Not least of all, there's a bonus for Android phone owners. If you go to the Android Marketplace and search for Google TV Harmony, you'll now find a free app available from Logitech for controlling Google TV devices straight from your phone. While shown on the Nexus One below, I installed the app on my Droid, and it worked flawlessly. In some ways, I prefer it to my Harmony 880 remote. For example, I can change the input mode on my TV with one swipe and a tap, while on the 880 it takes far more fumbling. However, my wife also has a Droid. We'll see if this results in channel battles in the weeks ahead.


William Van Winkle is a freelance editor and tech journalist who has been writing for more than 20 years. His work has appeared on Tom's Guide, Tom's Hardware, Tom's IT Pro, AMD, Seagate, Computer Shopper, and more. He is also an author, writing poetry, short stories, and science fiction and fantasy books.

  • What "appropriate adapters"? Do they exist? Whar'zat?
  • San Pedro
    I just hooked up my PC to my TV with an HDMI cable. That works pretty as a media center, pc, and gaming console.
  • Hey Will, you can already do voice searches on the Revue using the Harmony app on your Android smartphone.

    It's found on the keyboard screen.
  • topcold
    pinnacles don't happen in capitalistic systems
  • spoonless_eddie
    Can I see this on my PC? over the net? with open-source software? Can I copy this content to watch on another machine, when I am unplugged? Can I give it away, or donate it to charity, when I am finished with it?

    A fool and his money are soon parted.
  • jamezrp
    Good read Will. I look forward to testing out the Revue myself.
  • "I couldn't see a way to create or otherwise use bookmarks from within the browser."

    I suggest pushing the dedicated bookmark button (it's a star) on the keyboard. It matches the yellow star theme that Google has used for bookmarks across many different products. (Google Maps, Chrome, Google Bookmarks, Google Docs, Google Reader, etc, etc)
  • cashews
    Once it has lan support I might give it a try, until then I can't see it replacing a htpc
  • williamvw
    mtthwgrms"I couldn't see a way to create or otherwise use bookmarks from within the browser."I suggest pushing the dedicated bookmark button (it's a star) on the keyboard. It matches the yellow star theme that Google has used for bookmarks across many different products. (Google Maps, Chrome, Google Bookmarks, Google Docs, Google Reader, etc, etc)Bam! You're quite right. Somehow, I totally missed that. I just tried it: went into Google Docs, hit the star button, told the pop-up to make the link into a bookmark, and there it is in my Bookmarks section. (Note also that the pop-up gives you the option to send the page to your Queue rather than the Bookmarks.) That said, I think the thing that threw me was the bookmarks being separated from the main Chrome UI. Perhaps it would be more intuitive if there was a small icon in the corner of Chrome that spawned a fly-out bookmarks menu? Food for thought. Still...my bad, and thank you for the correction, mtthwgrms.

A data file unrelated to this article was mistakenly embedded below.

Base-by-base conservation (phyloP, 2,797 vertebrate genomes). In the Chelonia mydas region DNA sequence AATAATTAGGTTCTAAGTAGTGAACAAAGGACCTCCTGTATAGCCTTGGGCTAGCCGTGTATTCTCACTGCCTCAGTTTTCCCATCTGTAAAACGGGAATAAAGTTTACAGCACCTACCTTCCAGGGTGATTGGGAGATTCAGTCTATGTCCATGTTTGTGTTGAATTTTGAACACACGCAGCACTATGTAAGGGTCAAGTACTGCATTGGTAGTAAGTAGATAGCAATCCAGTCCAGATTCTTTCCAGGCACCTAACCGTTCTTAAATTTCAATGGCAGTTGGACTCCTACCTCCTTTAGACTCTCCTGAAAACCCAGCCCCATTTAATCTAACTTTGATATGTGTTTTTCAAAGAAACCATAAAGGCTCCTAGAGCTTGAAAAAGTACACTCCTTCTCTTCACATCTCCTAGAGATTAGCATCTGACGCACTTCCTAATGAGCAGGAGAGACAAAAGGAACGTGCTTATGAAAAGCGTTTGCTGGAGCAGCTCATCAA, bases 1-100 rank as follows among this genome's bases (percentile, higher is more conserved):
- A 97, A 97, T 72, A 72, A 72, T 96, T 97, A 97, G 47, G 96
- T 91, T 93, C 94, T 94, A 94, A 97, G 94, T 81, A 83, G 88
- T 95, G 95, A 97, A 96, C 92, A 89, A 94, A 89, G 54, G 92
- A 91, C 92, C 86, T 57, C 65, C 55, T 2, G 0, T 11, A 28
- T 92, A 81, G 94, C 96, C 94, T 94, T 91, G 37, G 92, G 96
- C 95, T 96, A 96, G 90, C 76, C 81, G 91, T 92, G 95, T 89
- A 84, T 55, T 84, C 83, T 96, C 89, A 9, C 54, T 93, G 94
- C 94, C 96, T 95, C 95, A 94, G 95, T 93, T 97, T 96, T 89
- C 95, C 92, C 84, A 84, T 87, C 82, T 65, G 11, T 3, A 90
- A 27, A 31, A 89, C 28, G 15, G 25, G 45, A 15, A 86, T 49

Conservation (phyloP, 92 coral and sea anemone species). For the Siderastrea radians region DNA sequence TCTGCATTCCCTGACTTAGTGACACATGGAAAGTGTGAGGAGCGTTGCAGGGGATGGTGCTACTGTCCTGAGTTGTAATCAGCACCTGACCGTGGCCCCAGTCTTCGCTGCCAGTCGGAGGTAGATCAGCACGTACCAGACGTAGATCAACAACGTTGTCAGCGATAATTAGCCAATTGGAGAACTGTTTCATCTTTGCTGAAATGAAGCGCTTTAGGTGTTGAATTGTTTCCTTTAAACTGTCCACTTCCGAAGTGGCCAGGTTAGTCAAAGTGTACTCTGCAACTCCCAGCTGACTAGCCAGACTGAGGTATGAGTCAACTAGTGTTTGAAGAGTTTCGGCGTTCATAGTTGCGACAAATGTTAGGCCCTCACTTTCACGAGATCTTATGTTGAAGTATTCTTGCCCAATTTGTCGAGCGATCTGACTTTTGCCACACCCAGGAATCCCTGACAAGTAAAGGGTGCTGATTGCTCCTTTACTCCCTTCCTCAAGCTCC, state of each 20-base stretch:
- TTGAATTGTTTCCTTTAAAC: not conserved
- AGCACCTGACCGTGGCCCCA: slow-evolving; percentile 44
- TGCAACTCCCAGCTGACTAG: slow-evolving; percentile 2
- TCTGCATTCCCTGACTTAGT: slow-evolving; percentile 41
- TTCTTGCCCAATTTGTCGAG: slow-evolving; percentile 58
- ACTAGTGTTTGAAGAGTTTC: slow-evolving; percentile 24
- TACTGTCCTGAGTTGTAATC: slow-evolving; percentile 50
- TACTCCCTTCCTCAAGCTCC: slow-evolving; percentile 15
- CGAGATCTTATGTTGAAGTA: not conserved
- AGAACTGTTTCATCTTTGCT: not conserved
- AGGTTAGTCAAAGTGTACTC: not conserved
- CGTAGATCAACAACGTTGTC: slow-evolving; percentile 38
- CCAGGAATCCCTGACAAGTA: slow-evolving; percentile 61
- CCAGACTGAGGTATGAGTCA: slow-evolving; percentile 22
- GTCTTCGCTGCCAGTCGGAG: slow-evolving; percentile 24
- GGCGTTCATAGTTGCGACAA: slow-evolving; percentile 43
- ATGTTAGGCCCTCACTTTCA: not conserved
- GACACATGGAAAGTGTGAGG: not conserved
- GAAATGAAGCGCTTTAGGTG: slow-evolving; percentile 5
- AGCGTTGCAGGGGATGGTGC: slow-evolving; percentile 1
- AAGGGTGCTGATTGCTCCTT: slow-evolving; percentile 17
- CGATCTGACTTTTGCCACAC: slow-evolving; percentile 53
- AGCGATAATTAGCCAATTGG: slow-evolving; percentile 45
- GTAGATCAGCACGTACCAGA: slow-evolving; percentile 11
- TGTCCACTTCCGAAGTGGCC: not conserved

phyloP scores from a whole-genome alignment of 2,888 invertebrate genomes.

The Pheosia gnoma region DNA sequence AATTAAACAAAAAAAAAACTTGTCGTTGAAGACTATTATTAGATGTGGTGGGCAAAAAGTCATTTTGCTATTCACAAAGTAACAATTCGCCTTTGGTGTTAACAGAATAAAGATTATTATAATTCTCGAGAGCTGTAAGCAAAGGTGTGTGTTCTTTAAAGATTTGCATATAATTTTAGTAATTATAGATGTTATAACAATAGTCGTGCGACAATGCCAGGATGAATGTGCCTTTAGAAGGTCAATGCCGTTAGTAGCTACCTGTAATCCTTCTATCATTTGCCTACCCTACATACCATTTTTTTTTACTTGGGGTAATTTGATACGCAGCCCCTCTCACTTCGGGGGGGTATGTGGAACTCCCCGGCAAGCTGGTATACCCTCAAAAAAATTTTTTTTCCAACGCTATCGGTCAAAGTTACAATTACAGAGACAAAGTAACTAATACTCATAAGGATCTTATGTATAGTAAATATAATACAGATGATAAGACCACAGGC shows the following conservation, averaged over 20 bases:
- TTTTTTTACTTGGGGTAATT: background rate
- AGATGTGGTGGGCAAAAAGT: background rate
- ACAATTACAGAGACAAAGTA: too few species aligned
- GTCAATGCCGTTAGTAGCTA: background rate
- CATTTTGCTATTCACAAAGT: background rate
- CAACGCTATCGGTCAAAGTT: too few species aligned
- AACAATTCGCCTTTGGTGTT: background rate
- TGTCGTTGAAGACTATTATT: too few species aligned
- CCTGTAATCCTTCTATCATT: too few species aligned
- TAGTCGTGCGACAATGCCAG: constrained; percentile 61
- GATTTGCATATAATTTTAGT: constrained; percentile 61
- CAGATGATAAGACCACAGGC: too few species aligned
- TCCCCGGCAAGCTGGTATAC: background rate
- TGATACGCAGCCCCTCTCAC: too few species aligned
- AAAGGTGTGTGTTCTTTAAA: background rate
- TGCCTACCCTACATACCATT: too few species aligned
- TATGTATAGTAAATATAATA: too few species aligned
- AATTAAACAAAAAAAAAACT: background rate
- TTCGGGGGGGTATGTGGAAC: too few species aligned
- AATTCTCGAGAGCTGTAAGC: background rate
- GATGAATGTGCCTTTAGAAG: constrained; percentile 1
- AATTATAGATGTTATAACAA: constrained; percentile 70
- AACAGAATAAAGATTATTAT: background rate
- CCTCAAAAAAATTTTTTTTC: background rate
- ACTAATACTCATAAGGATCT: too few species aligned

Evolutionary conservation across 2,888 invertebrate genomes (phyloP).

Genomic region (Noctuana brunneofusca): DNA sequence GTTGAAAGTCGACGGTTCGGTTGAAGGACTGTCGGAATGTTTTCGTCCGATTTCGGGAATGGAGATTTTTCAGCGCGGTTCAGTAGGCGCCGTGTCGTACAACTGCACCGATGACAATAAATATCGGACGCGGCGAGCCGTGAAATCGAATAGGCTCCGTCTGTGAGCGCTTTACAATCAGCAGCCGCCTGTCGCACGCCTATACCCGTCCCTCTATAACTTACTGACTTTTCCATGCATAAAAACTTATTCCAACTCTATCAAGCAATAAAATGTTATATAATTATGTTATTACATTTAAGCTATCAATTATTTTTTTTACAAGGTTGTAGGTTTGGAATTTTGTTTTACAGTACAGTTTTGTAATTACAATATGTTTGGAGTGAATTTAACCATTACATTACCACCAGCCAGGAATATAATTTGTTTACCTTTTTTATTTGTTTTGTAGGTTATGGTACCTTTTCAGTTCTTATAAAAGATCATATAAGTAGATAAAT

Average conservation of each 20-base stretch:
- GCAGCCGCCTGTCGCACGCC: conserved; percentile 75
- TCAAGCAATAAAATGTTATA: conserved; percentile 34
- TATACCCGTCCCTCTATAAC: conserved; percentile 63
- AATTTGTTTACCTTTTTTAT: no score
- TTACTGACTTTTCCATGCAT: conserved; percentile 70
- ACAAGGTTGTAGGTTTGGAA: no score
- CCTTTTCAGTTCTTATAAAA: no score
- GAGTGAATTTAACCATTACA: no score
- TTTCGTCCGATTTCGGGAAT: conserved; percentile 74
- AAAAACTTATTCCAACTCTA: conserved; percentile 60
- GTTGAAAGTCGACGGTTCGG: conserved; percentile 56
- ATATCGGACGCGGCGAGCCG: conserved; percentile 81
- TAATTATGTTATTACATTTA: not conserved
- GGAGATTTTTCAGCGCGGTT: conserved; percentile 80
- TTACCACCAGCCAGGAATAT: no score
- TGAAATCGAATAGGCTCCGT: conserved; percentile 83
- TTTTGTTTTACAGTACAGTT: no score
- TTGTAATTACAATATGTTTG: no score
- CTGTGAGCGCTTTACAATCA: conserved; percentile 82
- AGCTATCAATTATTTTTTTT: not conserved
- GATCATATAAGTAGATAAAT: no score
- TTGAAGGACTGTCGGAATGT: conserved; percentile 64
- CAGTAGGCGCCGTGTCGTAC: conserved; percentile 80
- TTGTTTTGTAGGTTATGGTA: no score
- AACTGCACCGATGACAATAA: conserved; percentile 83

• topcold
    "I couldn't see a way to create or otherwise use bookmarks from within the browser. "

    Have you tried using the keyboard shortcuts from the PC browser? (I don't know if that works, but people are saying most of the keyboard shortcuts are the same)

    "but Google can't let the same riotous sprawl hit living rooms that we've seen on its smartphone marketplace"

    Its called 'choice' - if you want someone else to make the choices for you, you could always get Apple TV ;)

    "Perhaps this is why Google is waiting until next year to open up its TV app store and broaden its functionality."

    No, here is why: Each version of Android has certain compatibility definitions manufacturers must follow if they want to be considered a fully compliant Android device.

    They don't have to - but then they don't get access to the proprietary Google apps, like the market)

    So, amusingly enough, according to Googles own guidelines, Google TV is not a compliant Android device (for instance, version 2.1 of Android requires the device to have GPS - obviously Google TV doesn't have a GPS nor need one) - so instead of giving themselves permission to break the rules (and risk lawsuits and angry manufacturers) they adhered to the rules and didn't add the market.

    Now the next version of Android is very close, and there they can make sure to phrase the new rules for requirements in such a way that Google TV will be compliant. And since the new rules apply to everybody, nobody need get upset.